# Modeling Uncertainty

Options Magazine, Summer 1995:

If you build a mathematical model to answer the question, “What is the cleanest energy technology?” a so-called deterministic model will typically yield the answer—for example—“solar power.” But without knowing the future, investing all research resources in solar power may represent too much risk.

Moreover, large-scale problems, such as how to manage a nation’s economy, energy policy, population, or environment, share several general features—complexity, dynamics, and uncertainty. Standard analytical methods go a long way toward adequately modeling complexity and dynamics, but incorporating uncertainty presents additional difficulties. Missing or inaccurate data, errors in forecasting future data, external uncontrollable occurrences, such as weather or the actions of independent data—all introduce uncertainty.

Ignoring uncertainty and its potential costs can prove perilous, and to make decision models effective, analysts must actively take account of it. One promising way is to model uncertain quantities by random variables and to formulate the decision model mathematically as a “stochastic optimization problem.” Flexibility, the ability to respond to an uncertain future, and the idea of diversification as insurance against uncertainty all emerge from stochastic models. We ask, for example, “Which is the best mix of energy technologies to protect the environment and ensure sufficient energy?” rather than “What is the cleanest technology?”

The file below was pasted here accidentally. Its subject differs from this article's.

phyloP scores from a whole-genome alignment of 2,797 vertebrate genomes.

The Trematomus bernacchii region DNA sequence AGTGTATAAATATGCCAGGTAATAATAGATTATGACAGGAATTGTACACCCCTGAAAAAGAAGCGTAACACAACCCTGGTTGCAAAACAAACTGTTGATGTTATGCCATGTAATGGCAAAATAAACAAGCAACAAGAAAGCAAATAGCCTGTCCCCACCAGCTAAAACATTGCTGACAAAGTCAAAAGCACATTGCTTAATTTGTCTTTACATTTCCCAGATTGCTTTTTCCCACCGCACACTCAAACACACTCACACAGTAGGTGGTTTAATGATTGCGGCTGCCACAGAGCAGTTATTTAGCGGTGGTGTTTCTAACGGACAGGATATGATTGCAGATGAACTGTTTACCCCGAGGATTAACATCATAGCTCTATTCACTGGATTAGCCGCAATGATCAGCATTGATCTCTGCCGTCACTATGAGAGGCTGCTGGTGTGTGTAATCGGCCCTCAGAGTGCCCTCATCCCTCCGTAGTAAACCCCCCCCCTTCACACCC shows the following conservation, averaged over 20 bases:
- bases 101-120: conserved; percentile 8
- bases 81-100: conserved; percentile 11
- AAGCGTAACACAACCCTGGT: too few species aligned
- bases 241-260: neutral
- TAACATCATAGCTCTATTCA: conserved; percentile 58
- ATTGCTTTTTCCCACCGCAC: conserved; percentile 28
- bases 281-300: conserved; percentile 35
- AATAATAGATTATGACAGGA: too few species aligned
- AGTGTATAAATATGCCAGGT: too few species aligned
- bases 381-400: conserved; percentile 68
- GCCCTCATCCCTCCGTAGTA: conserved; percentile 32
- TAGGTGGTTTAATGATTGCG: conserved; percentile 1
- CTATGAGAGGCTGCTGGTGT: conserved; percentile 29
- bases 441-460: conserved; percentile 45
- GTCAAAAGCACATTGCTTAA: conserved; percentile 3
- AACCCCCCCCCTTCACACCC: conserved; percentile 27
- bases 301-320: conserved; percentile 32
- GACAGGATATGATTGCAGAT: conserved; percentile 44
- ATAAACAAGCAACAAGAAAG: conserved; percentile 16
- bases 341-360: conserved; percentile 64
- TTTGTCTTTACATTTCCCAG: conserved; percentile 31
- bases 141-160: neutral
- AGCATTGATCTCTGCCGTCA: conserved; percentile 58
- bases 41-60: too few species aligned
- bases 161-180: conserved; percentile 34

Uncertainty can be approximated in a problem by constructing a finite number of scenarios, a scenario being a set of data that can be used in the model to fully determine its output. Finding a solution that suits many such datasets can produce an approximate solution to the overall problem of uncertainty. Fundamental questions remain regarding the relationship between these approximations and reality, however. In particular, as the number of scenarios grows, does the approximation touch upon the real problem? Should analysts select sample scenarios at random or determine certain critical scenarios?

Using finite scenario approximations, analysts can present decision makers with several possible solutions, each produced by a single scenario. But an implementable policy may not result from such a multiplicity of solutions. To narrow the field of possibilities, the model can be modified until several scenarios yield the same solution, the so-called coordinating solutions approach. This often takes the form of adding costs and benefits to a model to account for the hidden effects of uncertainty. This approach is successful, especially for large problems, as it allows a problem to be broken down into subproblems that are better understood and also provide important insights into the structure of the problem.

Clearly, although the techniques developed at IIASA have been successfully applied to a number of environmental problems, the theoretical approaches and applications mentioned here do not fully exploit the wealth of possible questions. Optimization problems appear over and over again in different applications, and uncertainty is one of the key difficulties in long-term planning models.

Last edited: 06 February 2017

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